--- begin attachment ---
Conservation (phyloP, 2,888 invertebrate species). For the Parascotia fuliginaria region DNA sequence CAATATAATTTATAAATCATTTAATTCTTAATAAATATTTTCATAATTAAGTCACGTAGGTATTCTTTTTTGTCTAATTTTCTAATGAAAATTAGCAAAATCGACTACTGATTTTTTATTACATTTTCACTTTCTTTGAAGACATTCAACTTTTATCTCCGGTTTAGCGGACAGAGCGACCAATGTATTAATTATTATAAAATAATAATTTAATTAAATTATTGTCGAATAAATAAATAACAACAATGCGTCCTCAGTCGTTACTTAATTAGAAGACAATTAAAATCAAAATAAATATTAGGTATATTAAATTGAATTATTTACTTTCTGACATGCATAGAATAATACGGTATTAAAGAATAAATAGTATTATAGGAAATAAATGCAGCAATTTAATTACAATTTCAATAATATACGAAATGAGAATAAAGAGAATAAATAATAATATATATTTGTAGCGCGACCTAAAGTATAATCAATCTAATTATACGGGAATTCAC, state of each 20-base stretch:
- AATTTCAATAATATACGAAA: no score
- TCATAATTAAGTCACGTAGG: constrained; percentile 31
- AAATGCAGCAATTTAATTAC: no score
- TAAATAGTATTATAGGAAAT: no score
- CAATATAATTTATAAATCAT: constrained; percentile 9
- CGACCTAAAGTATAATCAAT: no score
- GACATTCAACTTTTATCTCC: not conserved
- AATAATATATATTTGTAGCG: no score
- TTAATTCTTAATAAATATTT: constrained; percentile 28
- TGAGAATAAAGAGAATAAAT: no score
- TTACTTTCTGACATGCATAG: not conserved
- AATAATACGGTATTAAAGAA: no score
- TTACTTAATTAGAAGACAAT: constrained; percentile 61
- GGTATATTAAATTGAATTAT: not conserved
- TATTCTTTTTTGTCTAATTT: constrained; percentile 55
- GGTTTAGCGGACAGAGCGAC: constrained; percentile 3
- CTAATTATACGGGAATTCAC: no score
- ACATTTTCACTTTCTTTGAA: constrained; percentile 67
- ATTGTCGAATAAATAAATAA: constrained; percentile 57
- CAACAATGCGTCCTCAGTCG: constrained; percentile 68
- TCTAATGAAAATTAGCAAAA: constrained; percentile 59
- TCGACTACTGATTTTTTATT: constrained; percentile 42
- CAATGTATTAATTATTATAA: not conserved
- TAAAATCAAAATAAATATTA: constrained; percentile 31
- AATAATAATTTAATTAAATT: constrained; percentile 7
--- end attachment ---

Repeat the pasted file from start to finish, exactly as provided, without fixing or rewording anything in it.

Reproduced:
Conservation (phyloP, 2,888 invertebrate species). For the Parascotia fuliginaria region DNA sequence CAATATAATTTATAAATCATTTAATTCTTAATAAATATTTTCATAATTAAGTCACGTAGGTATTCTTTTTTGTCTAATTTTCTAATGAAAATTAGCAAAATCGACTACTGATTTTTTATTACATTTTCACTTTCTTTGAAGACATTCAACTTTTATCTCCGGTTTAGCGGACAGAGCGACCAATGTATTAATTATTATAAAATAATAATTTAATTAAATTATTGTCGAATAAATAAATAACAACAATGCGTCCTCAGTCGTTACTTAATTAGAAGACAATTAAAATCAAAATAAATATTAGGTATATTAAATTGAATTATTTACTTTCTGACATGCATAGAATAATACGGTATTAAAGAATAAATAGTATTATAGGAAATAAATGCAGCAATTTAATTACAATTTCAATAATATACGAAATGAGAATAAAGAGAATAAATAATAATATATATTTGTAGCGCGACCTAAAGTATAATCAATCTAATTATACGGGAATTCAC, state of each 20-base stretch:
- AATTTCAATAATATACGAAA: no score
- TCATAATTAAGTCACGTAGG: constrained; percentile 31
- AAATGCAGCAATTTAATTAC: no score
- TAAATAGTATTATAGGAAAT: no score
- CAATATAATTTATAAATCAT: constrained; percentile 9
- CGACCTAAAGTATAATCAAT: no score
- GACATTCAACTTTTATCTCC: not conserved
- AATAATATATATTTGTAGCG: no score
- TTAATTCTTAATAAATATTT: constrained; percentile 28
- TGAGAATAAAGAGAATAAAT: no score
- TTACTTTCTGACATGCATAG: not conserved
- AATAATACGGTATTAAAGAA: no score
- TTACTTAATTAGAAGACAAT: constrained; percentile 61
- GGTATATTAAATTGAATTAT: not conserved
- TATTCTTTTTTGTCTAATTT: constrained; percentile 55
- GGTTTAGCGGACAGAGCGAC: constrained; percentile 3
- CTAATTATACGGGAATTCAC: no score
- ACATTTTCACTTTCTTTGAA: constrained; percentile 67
- ATTGTCGAATAAATAAATAA: constrained; percentile 57
- CAACAATGCGTCCTCAGTCG: constrained; percentile 68
- TCTAATGAAAATTAGCAAAA: constrained; percentile 59
- TCGACTACTGATTTTTTATT: constrained; percentile 42
- CAATGTATTAATTATTATAA: not conserved
- TAAAATCAAAATAAATATTA: constrained; percentile 31
- AATAATAATTTAATTAAATT: constrained; percentile 7